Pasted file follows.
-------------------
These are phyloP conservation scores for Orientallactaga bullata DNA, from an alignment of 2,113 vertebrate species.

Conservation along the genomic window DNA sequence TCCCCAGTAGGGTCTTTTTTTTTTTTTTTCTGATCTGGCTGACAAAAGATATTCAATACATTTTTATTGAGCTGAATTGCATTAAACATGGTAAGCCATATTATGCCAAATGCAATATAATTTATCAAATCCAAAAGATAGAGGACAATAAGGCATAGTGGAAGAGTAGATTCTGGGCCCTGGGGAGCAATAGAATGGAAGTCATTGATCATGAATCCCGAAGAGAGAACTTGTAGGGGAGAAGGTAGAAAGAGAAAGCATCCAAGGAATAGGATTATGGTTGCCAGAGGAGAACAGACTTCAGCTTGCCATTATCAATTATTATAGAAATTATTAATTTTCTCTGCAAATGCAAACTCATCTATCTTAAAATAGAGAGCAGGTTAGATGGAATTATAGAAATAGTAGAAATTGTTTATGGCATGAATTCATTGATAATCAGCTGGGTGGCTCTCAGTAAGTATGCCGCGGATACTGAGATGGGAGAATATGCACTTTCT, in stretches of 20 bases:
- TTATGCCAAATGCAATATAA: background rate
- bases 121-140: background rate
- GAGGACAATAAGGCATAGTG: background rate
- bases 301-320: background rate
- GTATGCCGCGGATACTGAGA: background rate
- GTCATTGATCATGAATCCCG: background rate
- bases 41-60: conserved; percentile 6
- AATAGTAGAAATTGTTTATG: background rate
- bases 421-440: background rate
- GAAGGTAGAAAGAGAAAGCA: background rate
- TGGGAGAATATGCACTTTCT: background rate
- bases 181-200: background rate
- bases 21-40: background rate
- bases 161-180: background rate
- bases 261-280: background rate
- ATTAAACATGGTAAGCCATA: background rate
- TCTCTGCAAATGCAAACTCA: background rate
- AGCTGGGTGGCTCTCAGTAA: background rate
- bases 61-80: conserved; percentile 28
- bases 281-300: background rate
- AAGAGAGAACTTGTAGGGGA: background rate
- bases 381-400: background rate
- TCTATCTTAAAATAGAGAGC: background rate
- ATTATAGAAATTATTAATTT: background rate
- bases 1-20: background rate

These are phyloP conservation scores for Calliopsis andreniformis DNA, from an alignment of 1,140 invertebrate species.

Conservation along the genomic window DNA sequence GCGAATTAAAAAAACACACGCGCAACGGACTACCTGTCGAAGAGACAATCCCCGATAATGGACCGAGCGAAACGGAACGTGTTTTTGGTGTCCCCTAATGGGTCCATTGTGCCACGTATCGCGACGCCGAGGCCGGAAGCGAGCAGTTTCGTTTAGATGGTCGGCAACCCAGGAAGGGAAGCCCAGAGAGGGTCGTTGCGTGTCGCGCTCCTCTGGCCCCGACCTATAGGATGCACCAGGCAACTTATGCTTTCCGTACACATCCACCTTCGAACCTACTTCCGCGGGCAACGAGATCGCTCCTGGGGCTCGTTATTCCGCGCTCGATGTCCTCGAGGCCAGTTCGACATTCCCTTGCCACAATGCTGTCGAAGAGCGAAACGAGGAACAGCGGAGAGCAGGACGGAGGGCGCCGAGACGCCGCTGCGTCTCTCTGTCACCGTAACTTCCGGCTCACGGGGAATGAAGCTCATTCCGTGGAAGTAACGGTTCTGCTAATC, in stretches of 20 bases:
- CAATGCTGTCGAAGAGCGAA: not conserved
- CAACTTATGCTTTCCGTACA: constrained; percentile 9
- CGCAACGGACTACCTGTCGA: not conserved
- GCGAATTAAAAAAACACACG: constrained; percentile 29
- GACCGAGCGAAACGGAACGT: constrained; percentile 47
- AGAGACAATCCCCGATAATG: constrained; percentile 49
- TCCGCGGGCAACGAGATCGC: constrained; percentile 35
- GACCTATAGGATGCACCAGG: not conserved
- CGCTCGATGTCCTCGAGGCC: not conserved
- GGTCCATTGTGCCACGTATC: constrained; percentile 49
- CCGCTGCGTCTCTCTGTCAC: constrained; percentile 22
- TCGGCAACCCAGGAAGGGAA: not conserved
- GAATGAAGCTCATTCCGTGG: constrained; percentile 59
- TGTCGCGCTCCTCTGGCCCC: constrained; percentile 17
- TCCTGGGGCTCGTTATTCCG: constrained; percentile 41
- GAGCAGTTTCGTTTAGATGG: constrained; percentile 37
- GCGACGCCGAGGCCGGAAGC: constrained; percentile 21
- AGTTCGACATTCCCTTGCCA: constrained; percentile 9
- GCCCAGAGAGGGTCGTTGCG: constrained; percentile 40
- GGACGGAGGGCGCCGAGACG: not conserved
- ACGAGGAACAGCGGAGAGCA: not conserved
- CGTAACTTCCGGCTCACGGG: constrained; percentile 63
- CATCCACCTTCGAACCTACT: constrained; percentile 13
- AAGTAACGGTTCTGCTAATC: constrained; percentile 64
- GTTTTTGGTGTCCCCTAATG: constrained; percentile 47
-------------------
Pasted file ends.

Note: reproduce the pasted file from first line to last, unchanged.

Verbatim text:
These are phyloP conservation scores for Orientallactaga bullata DNA, from an alignment of 2,113 vertebrate species.

Conservation along the genomic window DNA sequence TCCCCAGTAGGGTCTTTTTTTTTTTTTTTCTGATCTGGCTGACAAAAGATATTCAATACATTTTTATTGAGCTGAATTGCATTAAACATGGTAAGCCATATTATGCCAAATGCAATATAATTTATCAAATCCAAAAGATAGAGGACAATAAGGCATAGTGGAAGAGTAGATTCTGGGCCCTGGGGAGCAATAGAATGGAAGTCATTGATCATGAATCCCGAAGAGAGAACTTGTAGGGGAGAAGGTAGAAAGAGAAAGCATCCAAGGAATAGGATTATGGTTGCCAGAGGAGAACAGACTTCAGCTTGCCATTATCAATTATTATAGAAATTATTAATTTTCTCTGCAAATGCAAACTCATCTATCTTAAAATAGAGAGCAGGTTAGATGGAATTATAGAAATAGTAGAAATTGTTTATGGCATGAATTCATTGATAATCAGCTGGGTGGCTCTCAGTAAGTATGCCGCGGATACTGAGATGGGAGAATATGCACTTTCT, in stretches of 20 bases:
- TTATGCCAAATGCAATATAA: background rate
- bases 121-140: background rate
- GAGGACAATAAGGCATAGTG: background rate
- bases 301-320: background rate
- GTATGCCGCGGATACTGAGA: background rate
- GTCATTGATCATGAATCCCG: background rate
- bases 41-60: conserved; percentile 6
- AATAGTAGAAATTGTTTATG: background rate
- bases 421-440: background rate
- GAAGGTAGAAAGAGAAAGCA: background rate
- TGGGAGAATATGCACTTTCT: background rate
- bases 181-200: background rate
- bases 21-40: background rate
- bases 161-180: background rate
- bases 261-280: background rate
- ATTAAACATGGTAAGCCATA: background rate
- TCTCTGCAAATGCAAACTCA: background rate
- AGCTGGGTGGCTCTCAGTAA: background rate
- bases 61-80: conserved; percentile 28
- bases 281-300: background rate
- AAGAGAGAACTTGTAGGGGA: background rate
- bases 381-400: background rate
- TCTATCTTAAAATAGAGAGC: background rate
- ATTATAGAAATTATTAATTT: background rate
- bases 1-20: background rate

These are phyloP conservation scores for Calliopsis andreniformis DNA, from an alignment of 1,140 invertebrate species.

Conservation along the genomic window DNA sequence GCGAATTAAAAAAACACACGCGCAACGGACTACCTGTCGAAGAGACAATCCCCGATAATGGACCGAGCGAAACGGAACGTGTTTTTGGTGTCCCCTAATGGGTCCATTGTGCCACGTATCGCGACGCCGAGGCCGGAAGCGAGCAGTTTCGTTTAGATGGTCGGCAACCCAGGAAGGGAAGCCCAGAGAGGGTCGTTGCGTGTCGCGCTCCTCTGGCCCCGACCTATAGGATGCACCAGGCAACTTATGCTTTCCGTACACATCCACCTTCGAACCTACTTCCGCGGGCAACGAGATCGCTCCTGGGGCTCGTTATTCCGCGCTCGATGTCCTCGAGGCCAGTTCGACATTCCCTTGCCACAATGCTGTCGAAGAGCGAAACGAGGAACAGCGGAGAGCAGGACGGAGGGCGCCGAGACGCCGCTGCGTCTCTCTGTCACCGTAACTTCCGGCTCACGGGGAATGAAGCTCATTCCGTGGAAGTAACGGTTCTGCTAATC, in stretches of 20 bases:
- CAATGCTGTCGAAGAGCGAA: not conserved
- CAACTTATGCTTTCCGTACA: constrained; percentile 9
- CGCAACGGACTACCTGTCGA: not conserved
- GCGAATTAAAAAAACACACG: constrained; percentile 29
- GACCGAGCGAAACGGAACGT: constrained; percentile 47
- AGAGACAATCCCCGATAATG: constrained; percentile 49
- TCCGCGGGCAACGAGATCGC: constrained; percentile 35
- GACCTATAGGATGCACCAGG: not conserved
- CGCTCGATGTCCTCGAGGCC: not conserved
- GGTCCATTGTGCCACGTATC: constrained; percentile 49
- CCGCTGCGTCTCTCTGTCAC: constrained; percentile 22
- TCGGCAACCCAGGAAGGGAA: not conserved
- GAATGAAGCTCATTCCGTGG: constrained; percentile 59
- TGTCGCGCTCCTCTGGCCCC: constrained; percentile 17
- TCCTGGGGCTCGTTATTCCG: constrained; percentile 41
- GAGCAGTTTCGTTTAGATGG: constrained; percentile 37
- GCGACGCCGAGGCCGGAAGC: constrained; percentile 21
- AGTTCGACATTCCCTTGCCA: constrained; percentile 9
- GCCCAGAGAGGGTCGTTGCG: constrained; percentile 40
- GGACGGAGGGCGCCGAGACG: not conserved
- ACGAGGAACAGCGGAGAGCA: not conserved
- CGTAACTTCCGGCTCACGGG: constrained; percentile 63
- CATCCACCTTCGAACCTACT: constrained; percentile 13
- AAGTAACGGTTCTGCTAATC: constrained; percentile 64
- GTTTTTGGTGTCCCCTAATG: constrained; percentile 47